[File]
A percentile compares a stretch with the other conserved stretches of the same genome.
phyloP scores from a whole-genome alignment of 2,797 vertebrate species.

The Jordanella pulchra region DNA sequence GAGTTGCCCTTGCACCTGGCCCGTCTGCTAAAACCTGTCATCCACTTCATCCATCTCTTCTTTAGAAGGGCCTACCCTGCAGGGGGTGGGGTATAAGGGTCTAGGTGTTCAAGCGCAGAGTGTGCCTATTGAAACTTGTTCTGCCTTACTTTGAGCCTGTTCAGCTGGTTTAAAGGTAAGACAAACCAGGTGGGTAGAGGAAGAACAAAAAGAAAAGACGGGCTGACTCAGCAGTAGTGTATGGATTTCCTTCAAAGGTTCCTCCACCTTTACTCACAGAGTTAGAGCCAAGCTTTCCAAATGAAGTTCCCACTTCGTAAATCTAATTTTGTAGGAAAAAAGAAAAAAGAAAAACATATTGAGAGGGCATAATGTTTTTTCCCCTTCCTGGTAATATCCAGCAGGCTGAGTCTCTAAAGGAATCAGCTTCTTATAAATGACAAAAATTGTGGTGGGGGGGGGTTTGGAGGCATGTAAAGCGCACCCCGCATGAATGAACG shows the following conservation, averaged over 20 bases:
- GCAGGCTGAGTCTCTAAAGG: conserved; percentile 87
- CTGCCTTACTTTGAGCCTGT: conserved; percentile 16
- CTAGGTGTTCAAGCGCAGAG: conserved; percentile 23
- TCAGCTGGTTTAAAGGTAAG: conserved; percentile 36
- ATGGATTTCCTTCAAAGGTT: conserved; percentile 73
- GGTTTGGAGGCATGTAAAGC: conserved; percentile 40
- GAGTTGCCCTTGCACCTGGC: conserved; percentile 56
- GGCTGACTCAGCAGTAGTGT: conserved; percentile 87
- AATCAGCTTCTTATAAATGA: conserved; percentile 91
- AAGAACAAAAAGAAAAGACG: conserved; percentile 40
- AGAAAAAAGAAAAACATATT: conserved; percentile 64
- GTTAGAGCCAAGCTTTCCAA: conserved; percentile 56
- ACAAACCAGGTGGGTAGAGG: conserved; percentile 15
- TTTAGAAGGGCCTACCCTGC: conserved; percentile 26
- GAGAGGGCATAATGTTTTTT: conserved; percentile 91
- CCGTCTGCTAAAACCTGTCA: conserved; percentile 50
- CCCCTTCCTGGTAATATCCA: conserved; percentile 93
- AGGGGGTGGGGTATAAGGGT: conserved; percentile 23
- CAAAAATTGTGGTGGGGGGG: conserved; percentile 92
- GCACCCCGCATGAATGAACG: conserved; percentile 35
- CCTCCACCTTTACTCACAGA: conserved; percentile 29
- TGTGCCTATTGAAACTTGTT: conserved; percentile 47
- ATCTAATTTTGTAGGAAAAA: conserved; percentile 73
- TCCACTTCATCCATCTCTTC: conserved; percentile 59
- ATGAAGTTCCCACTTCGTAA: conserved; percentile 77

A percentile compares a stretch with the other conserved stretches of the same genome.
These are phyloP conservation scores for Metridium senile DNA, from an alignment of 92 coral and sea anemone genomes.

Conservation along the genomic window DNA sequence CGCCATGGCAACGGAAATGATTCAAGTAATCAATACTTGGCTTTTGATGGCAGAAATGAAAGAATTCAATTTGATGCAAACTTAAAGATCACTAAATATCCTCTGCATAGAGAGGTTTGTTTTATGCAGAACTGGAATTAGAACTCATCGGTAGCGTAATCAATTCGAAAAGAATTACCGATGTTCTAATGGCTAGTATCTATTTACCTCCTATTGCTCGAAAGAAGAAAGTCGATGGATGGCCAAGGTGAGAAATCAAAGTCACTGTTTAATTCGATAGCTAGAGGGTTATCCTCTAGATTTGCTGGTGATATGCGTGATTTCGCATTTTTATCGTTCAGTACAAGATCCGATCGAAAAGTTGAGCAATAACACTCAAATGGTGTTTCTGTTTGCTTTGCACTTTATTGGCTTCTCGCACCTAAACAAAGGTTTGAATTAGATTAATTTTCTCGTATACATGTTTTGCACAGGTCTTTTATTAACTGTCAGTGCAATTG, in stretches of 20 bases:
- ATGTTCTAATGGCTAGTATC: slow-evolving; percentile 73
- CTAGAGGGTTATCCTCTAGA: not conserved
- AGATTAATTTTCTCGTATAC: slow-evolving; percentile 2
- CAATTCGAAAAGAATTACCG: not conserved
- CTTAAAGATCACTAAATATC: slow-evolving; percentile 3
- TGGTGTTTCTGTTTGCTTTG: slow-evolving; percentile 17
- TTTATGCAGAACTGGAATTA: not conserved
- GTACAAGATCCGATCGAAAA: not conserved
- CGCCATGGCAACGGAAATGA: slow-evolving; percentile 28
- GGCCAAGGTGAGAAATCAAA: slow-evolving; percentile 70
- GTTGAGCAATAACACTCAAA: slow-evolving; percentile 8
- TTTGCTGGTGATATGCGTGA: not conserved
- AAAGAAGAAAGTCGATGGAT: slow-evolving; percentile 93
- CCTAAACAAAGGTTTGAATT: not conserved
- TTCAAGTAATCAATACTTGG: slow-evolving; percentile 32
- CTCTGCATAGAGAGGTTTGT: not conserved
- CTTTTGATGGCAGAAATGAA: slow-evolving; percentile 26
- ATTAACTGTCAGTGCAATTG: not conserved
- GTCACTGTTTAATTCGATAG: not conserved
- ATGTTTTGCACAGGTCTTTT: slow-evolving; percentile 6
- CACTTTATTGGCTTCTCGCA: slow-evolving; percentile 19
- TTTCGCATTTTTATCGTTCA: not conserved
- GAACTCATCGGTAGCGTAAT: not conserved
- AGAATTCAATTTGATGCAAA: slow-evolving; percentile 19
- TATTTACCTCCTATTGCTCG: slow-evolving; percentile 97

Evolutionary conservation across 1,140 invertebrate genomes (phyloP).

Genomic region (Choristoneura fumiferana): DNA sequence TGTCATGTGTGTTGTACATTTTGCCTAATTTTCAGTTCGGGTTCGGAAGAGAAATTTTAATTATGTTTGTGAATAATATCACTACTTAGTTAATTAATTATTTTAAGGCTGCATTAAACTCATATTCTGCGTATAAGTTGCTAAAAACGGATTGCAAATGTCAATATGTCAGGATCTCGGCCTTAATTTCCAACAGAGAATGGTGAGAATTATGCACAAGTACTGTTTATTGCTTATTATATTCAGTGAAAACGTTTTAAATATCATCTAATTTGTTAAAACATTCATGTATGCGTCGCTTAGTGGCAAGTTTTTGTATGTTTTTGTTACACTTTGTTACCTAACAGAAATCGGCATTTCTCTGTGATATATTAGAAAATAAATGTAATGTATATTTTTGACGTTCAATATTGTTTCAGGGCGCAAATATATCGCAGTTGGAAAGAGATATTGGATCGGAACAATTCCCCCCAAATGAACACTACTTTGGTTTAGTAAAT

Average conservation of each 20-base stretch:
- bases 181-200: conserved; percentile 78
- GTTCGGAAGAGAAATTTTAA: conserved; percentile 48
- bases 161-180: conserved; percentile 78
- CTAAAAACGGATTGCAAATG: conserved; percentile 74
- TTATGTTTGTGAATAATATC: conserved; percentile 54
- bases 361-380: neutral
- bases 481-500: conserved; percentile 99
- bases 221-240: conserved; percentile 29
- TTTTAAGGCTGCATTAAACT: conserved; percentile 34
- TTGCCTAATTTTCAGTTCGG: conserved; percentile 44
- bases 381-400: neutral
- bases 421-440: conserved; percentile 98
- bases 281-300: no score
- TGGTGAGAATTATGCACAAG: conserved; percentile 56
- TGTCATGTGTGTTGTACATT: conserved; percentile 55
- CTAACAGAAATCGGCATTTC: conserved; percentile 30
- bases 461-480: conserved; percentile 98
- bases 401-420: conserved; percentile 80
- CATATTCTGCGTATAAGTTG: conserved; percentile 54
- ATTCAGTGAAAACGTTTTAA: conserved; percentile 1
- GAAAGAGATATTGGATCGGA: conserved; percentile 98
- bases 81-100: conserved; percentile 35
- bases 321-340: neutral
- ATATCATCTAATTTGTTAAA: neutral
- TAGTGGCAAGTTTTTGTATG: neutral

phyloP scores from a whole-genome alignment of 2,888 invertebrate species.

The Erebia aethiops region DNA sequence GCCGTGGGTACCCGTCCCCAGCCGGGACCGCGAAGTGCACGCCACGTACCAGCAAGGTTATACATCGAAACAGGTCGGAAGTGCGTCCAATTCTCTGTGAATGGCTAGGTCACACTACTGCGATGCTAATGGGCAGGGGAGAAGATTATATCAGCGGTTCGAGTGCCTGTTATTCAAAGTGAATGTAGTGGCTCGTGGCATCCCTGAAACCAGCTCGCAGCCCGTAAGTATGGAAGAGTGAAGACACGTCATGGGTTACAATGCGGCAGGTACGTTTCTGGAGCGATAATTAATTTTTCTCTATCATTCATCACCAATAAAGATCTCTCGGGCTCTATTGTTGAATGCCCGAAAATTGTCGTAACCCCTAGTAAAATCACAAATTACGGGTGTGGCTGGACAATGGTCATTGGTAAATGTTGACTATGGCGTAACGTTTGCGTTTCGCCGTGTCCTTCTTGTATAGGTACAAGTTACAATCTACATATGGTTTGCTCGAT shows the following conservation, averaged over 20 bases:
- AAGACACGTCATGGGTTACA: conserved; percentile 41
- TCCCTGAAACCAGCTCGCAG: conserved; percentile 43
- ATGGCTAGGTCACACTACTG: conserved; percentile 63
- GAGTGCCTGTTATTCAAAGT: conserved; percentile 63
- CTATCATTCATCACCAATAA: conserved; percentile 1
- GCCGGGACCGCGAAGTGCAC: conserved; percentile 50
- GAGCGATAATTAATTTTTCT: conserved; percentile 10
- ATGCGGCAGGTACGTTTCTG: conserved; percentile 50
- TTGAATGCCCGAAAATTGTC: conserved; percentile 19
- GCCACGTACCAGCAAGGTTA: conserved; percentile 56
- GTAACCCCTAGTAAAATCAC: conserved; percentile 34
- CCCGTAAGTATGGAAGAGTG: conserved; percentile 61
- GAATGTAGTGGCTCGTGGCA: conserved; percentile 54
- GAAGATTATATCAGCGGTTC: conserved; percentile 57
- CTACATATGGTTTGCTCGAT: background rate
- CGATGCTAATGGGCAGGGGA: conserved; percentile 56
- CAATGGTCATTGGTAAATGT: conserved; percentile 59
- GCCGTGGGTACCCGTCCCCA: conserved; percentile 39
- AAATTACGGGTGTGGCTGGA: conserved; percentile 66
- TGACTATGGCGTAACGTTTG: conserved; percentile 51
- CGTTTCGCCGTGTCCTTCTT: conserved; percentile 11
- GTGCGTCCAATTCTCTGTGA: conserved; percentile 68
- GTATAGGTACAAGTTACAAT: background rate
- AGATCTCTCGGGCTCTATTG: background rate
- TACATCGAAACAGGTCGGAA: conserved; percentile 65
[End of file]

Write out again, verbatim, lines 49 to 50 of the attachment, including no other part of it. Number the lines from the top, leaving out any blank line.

- ATTAACTGTCAGTGCAATTG: not conserved
- GTCACTGTTTAATTCGATAG: not conserved